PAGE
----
Nydia M. Velázquez
cc: Jerome Fletcher, Associate Administrator for the Office of Small Business Utilization, GSA
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House Education and the Workforce Committee Chairman John Kline (R-MN) issued the following statement after the Department of Labor released unemployment data for March 2016:
It’s encouraging that hiring is improving and more Americans are back to work, but we still have a long way to go. Millions of workers are still looking for full-time jobs, and millions more are so discouraged by meager job prospects that they’ve given up on their search for work entirely. Too many working families are being left behind in this anemic economy. Instead of changing course, we are being bombarded with new regulatory schemes that will make it harder for small businesses to thrive and for families to achieve the economic security they deserve. For those individuals and their families, we have to do better. That’s why we will continue to fight against failed policies that are holding our workforce back, and instead, pursue a pro-growth agenda that will lead to the success and opportunity Americans need.
# # #
U.S. Sen. Bill Nelson, the ranking Democrat on the Senate Commerce Committee, issued the following statement in response to the FTC’s move to seek compensation for consumers who purchased or leased “Clean Diesel” Volkswagens. Nelson asked the Federal Trade Commission in September to investigate Volkswagen marketing.
“This was one of the most egregious examples of a company deceiving the public,” said Nelson. “Hopefully, the court will provide adequate redress to consumers and send a strong message that this type of corporate behavior won’t be tolerated. ”
Below is the FTC’s release and Nelson’s September letter to the agency requesting an investigation. ____________________________________________
FEDERAL TRADE COMMISSION RELEASE
March 29, 2016
FTC Charges Volkswagen Deceived Consumers with its “Clean Diesel” Campaign
Seeks Compensation for Those Who Bought or Leased Affected VW and Audi Vehicles over Seven-Year Period
The Federal Trade Commission has charged that Volkswagen Group of America, Inc. deceived consumers with the advertising campaign it used to promote its supposedly “clean diesel” VWs and Audis, which Volkswagen fitted with illegal emission defeat devices designed to mask high emissions during government tests.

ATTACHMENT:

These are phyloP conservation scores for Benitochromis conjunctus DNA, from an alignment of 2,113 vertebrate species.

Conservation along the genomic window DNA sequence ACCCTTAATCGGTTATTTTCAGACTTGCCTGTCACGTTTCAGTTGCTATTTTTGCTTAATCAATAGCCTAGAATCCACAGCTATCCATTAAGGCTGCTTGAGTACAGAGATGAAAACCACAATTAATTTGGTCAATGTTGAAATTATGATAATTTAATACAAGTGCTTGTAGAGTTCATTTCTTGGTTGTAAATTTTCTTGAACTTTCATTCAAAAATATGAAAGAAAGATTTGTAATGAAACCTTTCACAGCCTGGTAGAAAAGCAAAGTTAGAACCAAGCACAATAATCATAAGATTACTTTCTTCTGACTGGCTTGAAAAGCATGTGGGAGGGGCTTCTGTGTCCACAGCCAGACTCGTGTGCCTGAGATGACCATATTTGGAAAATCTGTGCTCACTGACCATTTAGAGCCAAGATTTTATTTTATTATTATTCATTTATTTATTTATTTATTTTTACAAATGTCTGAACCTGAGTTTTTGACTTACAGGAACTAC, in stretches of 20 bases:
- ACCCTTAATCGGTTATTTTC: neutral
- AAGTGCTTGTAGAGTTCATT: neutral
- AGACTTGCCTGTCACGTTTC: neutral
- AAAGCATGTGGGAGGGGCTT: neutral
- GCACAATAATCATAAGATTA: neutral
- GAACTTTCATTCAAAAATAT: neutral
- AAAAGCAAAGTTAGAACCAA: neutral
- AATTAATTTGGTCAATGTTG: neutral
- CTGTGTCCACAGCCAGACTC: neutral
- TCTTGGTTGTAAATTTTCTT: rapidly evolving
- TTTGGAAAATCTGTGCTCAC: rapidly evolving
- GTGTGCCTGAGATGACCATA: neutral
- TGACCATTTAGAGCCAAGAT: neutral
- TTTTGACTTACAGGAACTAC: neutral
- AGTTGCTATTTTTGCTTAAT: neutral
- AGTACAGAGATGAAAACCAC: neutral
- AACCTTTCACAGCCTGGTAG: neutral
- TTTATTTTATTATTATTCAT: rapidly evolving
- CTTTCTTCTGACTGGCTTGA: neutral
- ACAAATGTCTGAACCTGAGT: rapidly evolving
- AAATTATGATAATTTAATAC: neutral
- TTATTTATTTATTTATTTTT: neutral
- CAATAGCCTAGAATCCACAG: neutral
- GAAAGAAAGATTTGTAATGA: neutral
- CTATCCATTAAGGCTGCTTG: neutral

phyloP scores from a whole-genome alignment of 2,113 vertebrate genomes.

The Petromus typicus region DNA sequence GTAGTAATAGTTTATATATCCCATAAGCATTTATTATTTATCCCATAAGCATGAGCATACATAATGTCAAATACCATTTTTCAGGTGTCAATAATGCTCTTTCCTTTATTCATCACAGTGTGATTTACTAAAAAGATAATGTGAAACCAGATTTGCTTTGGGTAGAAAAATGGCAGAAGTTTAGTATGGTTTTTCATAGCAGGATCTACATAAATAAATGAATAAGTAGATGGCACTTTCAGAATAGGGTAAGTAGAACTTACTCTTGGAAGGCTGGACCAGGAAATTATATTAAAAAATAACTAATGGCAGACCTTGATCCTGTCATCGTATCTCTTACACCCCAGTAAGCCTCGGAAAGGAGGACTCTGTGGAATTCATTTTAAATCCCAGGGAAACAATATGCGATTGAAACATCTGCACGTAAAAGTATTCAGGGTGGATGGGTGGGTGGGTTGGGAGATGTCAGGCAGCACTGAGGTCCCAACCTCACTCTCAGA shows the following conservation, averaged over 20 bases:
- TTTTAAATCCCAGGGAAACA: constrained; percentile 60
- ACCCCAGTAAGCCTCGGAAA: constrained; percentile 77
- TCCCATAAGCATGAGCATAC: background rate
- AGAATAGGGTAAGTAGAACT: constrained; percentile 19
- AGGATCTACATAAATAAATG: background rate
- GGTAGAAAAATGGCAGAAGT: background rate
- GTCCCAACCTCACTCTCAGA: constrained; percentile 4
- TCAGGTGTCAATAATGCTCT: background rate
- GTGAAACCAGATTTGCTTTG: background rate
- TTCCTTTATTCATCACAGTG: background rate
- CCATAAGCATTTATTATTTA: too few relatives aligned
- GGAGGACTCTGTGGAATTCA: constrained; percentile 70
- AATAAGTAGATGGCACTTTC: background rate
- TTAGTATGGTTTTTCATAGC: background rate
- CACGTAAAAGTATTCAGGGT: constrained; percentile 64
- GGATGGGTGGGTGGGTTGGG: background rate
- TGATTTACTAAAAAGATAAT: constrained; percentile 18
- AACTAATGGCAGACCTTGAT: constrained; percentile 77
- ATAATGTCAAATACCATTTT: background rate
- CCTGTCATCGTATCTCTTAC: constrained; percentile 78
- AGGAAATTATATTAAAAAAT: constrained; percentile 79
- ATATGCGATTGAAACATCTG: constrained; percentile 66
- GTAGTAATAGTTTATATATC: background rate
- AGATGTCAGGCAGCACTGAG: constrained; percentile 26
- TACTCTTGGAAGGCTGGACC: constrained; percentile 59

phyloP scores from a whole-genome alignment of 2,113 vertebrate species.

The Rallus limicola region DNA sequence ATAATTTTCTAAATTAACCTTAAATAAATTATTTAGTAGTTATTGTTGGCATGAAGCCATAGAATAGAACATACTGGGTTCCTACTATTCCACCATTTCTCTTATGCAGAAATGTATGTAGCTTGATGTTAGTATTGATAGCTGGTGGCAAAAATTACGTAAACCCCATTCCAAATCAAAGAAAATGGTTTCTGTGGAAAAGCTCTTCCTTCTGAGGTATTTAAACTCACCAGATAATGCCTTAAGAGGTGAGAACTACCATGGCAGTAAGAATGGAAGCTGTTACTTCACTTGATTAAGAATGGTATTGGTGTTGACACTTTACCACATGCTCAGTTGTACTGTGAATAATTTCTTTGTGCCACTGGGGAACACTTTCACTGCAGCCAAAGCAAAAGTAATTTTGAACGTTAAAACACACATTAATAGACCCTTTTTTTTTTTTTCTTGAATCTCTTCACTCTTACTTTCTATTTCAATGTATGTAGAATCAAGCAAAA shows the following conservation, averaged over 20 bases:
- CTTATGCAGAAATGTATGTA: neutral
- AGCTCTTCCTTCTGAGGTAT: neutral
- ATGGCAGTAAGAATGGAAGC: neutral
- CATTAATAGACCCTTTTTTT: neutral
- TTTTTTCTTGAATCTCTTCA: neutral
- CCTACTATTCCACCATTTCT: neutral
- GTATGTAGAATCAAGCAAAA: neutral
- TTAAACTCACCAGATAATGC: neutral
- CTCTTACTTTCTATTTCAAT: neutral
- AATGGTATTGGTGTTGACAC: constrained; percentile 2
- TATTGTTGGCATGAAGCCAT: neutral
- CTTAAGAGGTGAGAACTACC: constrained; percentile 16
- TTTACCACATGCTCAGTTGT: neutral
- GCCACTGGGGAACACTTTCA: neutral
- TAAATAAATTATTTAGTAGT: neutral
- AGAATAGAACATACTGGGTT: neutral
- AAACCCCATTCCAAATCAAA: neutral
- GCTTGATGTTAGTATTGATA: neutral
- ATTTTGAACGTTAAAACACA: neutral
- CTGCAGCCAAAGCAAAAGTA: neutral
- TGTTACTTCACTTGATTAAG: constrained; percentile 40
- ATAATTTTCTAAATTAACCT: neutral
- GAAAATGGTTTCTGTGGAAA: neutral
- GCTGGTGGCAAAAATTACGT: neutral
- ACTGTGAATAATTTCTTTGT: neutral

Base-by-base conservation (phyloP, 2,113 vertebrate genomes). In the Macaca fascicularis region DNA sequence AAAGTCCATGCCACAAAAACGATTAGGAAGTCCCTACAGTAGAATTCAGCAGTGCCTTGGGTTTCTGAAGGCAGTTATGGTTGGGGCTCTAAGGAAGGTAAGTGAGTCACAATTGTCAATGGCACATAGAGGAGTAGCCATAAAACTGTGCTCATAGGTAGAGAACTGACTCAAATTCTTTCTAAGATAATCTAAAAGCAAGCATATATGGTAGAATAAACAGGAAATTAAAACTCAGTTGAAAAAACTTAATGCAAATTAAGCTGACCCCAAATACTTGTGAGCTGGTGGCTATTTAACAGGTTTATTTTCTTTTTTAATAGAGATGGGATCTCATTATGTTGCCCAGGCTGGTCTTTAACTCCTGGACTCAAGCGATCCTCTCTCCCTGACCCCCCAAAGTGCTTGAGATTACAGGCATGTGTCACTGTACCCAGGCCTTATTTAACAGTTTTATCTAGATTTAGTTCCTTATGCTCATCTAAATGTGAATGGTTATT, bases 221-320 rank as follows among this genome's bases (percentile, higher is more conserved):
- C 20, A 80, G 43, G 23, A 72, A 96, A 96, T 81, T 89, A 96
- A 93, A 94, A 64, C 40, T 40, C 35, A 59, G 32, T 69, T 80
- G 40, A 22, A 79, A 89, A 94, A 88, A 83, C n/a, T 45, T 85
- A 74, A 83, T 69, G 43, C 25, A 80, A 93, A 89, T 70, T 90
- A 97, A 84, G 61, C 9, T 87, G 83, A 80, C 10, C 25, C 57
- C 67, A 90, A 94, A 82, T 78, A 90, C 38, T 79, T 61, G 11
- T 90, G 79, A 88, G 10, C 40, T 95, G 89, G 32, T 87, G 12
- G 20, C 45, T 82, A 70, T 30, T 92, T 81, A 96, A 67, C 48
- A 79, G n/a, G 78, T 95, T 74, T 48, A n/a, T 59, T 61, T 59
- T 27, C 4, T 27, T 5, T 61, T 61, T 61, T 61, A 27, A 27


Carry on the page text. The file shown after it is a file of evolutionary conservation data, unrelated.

The FTC is seeking a court order requiring Volkswagen to compensate American consumers who bought or leased an affected vehicle between late 2008 and late 2015, as well as an injunction to prevent Volkswagen from engaging in this type of conduct again. In a complaint filed in federal court, the FTC alleges that during this seven-year period Volkswagen deceived consumers by selling or leasing more than 550,000 diesel cars based on false claims that the cars were low-emission, environmentally friendly, met emissions standards and would maintain a high resale value. The cars sold for an average price of approximately $28,000.
“For years Volkswagen’s ads touted the company’s ‘Clean Diesel’ cars even though it now appears Volkswagen rigged the cars with devices designed to defeat emissions tests,” said FTC Chairwoman Edith Ramirez. “Our lawsuit seeks compensation for the consumers who bought affected cars based on Volkswagen’s deceptive and unfair practices.”
According to the FTC’s complaint, Volkswagen promoted its supposedly “clean” cars through a high-profile marketing campaign that included Super Bowl ads, online social media campaigns, and print advertising, often targeting “environmentally-conscious” consumers.
For example, Volkswagen promotional materials repeatedly claimed that its “Clean Diesel” vehicles have low emissions, including that they reduce nitrogen oxides (NOx) emissions by 90 percent and have fewer such emissions than gasoline cars. In fact, the FTC’s complaint states that they emit up to 4,000 percent more than the legal limit of NOx — a dangerous pollutant that contributes to environmental harms and respiratory ailments.
The complaint alleges that Volkswagen also claimed that “Clean Diesel” vehicles met “stringent emission requirements,” were “50-state compliant,” and would maintain a high resale value. Yet, according to the FTC’s complaint, these claims were also false because without the illegally installed software, the “Clean Diesel” vehicles would not have passed federal emissions standards and the hidden defeat devices will significantly reduce the vehicles’ resale value.
The FTC also charged that Volkswagen provided the means and instrumentalities for others to deceive consumers, and that installing the emissions defeat devices was an unfair practice.